Media hones headlines: Because they sell

In a week where the Shanghai Composite Index lost 10 per cent of face value in just two days, cries of ‘tears’, and ‘I told you so’ abound. There is also an element of schadenfreude as these same writers didn’t spot the huge rally of the last four months, so busy were they making up interesting things to say about indices which were going nowhere.

It is also worth noting that markets which rally are generally seen as ‘a good thing’ while losses are catastrophic and a big deal. Once again, bias between bulls and bears.

Stockbrokers have a useful rule of thumb which states that a 10 per cent drop is a correction but a 20 per cent one is a bear market. Yes, but it depends on the market, doesn’t it. Penny shares regularly double and halve in value in a matter of days – because when one starts at close to nothing it’s easy to make a turn. Likewise economies which are on their knees and it doesn’t take much to see so-called ‘strong growth’.

In established markets, how much of a drop should set us fretting? A one-day change of 2 per cent of face value, I would suggest, is cause for concern; possibly a change in trend, but not necessarily so. A one week change in value, either up or down, of 5 per cent deserves close scrutiny. A one month move in price of close to 10 per cent rates a red flag. A 20 per cent loss over any time frame and I’m not really keen on that market any more – and probably will not be for a long time.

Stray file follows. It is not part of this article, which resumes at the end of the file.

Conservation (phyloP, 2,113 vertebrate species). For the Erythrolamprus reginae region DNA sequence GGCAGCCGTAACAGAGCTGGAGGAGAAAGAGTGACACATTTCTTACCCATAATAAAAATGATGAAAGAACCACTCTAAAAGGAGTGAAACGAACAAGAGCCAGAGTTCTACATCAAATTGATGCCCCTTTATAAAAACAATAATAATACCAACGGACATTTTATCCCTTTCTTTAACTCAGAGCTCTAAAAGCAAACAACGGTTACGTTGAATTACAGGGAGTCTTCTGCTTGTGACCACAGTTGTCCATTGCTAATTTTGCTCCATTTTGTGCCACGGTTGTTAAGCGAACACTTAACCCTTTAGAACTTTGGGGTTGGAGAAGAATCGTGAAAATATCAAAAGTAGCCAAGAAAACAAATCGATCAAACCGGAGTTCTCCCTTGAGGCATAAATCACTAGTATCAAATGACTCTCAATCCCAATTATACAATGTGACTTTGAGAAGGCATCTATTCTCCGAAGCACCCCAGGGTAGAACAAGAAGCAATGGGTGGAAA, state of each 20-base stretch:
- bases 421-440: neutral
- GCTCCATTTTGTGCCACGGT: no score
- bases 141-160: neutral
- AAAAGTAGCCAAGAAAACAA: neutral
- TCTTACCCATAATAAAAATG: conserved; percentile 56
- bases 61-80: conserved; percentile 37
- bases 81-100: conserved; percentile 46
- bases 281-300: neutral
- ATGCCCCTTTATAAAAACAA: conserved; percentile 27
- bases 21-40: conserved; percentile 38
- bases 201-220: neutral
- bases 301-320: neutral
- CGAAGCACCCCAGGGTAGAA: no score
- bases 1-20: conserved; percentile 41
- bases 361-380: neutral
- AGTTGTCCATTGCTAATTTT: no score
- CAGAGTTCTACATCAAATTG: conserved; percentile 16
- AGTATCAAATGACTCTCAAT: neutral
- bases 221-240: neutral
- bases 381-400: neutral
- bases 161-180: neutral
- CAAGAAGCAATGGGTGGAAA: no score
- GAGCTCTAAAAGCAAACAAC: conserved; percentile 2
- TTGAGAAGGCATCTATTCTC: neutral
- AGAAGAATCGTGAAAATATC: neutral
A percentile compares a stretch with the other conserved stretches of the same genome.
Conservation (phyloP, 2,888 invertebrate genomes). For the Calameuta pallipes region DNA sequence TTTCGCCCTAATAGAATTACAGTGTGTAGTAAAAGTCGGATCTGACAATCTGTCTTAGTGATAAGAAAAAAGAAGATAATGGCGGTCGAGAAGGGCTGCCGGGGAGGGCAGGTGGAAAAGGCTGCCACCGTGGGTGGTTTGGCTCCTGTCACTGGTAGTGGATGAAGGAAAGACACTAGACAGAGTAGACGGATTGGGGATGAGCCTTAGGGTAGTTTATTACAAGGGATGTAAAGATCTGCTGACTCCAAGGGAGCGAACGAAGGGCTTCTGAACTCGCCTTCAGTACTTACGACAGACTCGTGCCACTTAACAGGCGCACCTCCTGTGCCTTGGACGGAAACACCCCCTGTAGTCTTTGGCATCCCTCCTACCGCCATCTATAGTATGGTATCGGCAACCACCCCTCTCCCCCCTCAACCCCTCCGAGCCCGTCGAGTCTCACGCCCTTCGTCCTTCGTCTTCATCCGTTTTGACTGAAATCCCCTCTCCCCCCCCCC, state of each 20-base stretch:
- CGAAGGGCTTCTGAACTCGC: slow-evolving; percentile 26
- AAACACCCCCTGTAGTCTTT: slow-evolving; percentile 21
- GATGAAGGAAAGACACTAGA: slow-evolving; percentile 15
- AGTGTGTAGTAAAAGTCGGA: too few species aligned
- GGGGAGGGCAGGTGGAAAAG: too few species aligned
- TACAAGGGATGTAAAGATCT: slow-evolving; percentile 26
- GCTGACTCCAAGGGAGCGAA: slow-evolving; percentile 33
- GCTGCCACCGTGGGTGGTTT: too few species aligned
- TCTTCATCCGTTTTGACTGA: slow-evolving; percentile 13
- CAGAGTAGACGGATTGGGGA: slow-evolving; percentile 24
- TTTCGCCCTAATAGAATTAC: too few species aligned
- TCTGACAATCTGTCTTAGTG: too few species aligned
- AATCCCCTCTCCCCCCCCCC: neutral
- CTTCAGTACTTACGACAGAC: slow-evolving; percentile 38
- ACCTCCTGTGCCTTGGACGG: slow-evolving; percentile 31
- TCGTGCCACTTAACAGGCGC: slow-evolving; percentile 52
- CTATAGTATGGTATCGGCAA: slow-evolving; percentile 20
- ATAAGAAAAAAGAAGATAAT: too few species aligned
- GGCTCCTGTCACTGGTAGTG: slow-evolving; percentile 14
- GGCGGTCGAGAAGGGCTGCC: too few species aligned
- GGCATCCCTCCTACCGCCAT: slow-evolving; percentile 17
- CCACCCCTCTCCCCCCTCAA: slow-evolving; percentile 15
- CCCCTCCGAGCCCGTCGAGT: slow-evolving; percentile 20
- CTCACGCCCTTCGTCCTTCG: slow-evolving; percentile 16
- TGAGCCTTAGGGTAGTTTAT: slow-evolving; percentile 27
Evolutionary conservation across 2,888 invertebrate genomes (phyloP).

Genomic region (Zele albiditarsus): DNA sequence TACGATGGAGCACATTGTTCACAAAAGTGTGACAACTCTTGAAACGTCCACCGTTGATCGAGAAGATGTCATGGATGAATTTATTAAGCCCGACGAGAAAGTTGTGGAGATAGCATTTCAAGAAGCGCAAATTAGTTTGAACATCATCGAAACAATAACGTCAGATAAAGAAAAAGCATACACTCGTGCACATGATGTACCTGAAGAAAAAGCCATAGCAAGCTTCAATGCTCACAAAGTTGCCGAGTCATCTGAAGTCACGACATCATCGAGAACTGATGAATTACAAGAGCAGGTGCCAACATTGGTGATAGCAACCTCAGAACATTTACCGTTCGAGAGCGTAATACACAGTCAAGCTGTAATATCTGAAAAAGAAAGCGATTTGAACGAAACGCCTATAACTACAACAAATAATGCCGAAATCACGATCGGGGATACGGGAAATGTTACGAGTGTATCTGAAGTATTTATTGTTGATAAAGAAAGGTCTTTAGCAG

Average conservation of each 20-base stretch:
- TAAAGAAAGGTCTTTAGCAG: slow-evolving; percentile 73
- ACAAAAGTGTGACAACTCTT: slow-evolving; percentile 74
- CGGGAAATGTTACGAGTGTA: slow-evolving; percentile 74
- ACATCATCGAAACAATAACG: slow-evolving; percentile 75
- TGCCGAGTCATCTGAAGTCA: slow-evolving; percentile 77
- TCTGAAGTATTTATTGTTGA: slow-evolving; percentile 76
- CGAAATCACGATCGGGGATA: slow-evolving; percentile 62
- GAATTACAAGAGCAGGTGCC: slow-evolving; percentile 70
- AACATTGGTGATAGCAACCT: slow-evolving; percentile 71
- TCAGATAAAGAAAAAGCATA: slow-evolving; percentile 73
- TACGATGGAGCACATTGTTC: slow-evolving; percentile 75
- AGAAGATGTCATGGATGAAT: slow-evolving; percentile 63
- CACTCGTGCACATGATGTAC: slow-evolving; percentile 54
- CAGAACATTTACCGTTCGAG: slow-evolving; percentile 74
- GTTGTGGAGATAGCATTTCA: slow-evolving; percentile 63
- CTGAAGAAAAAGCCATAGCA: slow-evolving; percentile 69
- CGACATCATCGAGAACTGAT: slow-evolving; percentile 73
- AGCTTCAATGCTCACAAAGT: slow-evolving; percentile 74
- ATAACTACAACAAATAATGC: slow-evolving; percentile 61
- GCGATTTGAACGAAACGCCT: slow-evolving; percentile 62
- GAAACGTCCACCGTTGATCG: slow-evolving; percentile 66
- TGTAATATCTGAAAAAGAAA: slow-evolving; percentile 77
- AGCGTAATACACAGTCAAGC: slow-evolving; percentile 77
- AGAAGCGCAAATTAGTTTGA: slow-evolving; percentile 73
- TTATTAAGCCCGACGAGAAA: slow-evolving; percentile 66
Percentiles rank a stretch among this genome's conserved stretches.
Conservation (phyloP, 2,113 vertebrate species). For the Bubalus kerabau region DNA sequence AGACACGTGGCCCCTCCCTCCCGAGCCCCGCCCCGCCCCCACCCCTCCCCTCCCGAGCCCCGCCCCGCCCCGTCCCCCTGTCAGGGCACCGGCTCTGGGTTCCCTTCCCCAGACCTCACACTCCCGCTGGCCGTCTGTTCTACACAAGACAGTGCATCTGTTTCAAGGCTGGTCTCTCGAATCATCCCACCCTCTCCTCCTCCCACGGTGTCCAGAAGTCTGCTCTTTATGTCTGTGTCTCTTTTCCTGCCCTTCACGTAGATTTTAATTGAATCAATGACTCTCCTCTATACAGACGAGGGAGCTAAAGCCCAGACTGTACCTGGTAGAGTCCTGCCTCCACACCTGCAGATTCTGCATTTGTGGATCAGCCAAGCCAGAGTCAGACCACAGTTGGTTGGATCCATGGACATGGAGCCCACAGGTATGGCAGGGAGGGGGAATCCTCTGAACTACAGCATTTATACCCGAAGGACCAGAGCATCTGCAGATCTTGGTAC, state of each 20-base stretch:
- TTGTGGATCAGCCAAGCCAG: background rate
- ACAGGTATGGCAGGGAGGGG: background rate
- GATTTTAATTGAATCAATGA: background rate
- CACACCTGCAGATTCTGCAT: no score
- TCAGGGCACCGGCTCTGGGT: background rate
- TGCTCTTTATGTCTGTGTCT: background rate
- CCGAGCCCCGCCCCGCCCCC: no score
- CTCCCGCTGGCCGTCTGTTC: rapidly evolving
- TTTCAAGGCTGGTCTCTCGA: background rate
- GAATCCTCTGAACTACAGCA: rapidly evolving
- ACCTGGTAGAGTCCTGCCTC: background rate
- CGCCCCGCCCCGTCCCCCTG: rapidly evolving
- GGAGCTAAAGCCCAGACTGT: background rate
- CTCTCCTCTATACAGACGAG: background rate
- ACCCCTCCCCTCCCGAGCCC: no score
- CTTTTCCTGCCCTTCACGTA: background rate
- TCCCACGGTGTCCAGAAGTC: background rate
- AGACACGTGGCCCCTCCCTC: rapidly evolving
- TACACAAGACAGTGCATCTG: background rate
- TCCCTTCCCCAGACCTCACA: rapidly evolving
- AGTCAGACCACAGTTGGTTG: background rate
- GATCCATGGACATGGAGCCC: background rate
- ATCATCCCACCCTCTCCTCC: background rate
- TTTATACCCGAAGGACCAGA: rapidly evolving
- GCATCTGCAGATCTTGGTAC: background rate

And this is where so many investors go wrong. Having failed to heed the warning signs, too complacent (or stingy) to adjust portfolios, they sit on things for too long. Along the way they tell themselves soothing stories of recovery plans, speculators overreacting, above all, that they know best and others will come round to their way of thinking.

Percentage moves described above are, of course, a rule of thumb. Not embedded in technical analysis but the sort of metrics that are best kept at the back of one’s mind.

As for Shanghai, a weekly and monthly shooting star candle which has not broken trend line support or the Ichimoku cloud and moving averages. So the jury is still out.

Shanghai

Chart courtesy of FT.

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Posted in Finance, Markets, STA news, Technical Analysis, Trading, Trending
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About Nicole Elliott

Nicole Elliott

A graduate of the London School of Economics and Political Science (BSc Social Psychology) Nicole Elliott has worked in banks in the City of London for the last 30 years. Whether in sales, trading or forecasting technical analysis has always been the bedrock of her thinking. Key expertise lies within all areas of treasury: foreign exchange, money markets, fixed income and commodities.

She has also added to the body of knowledge of the industry writing the first western book on Ichimoku Cloud Charts. Strong media links and a cult following are due to her prescient calls on the markets and often entertaining format.

Nicole can be contacted at trending@sta-uk.org

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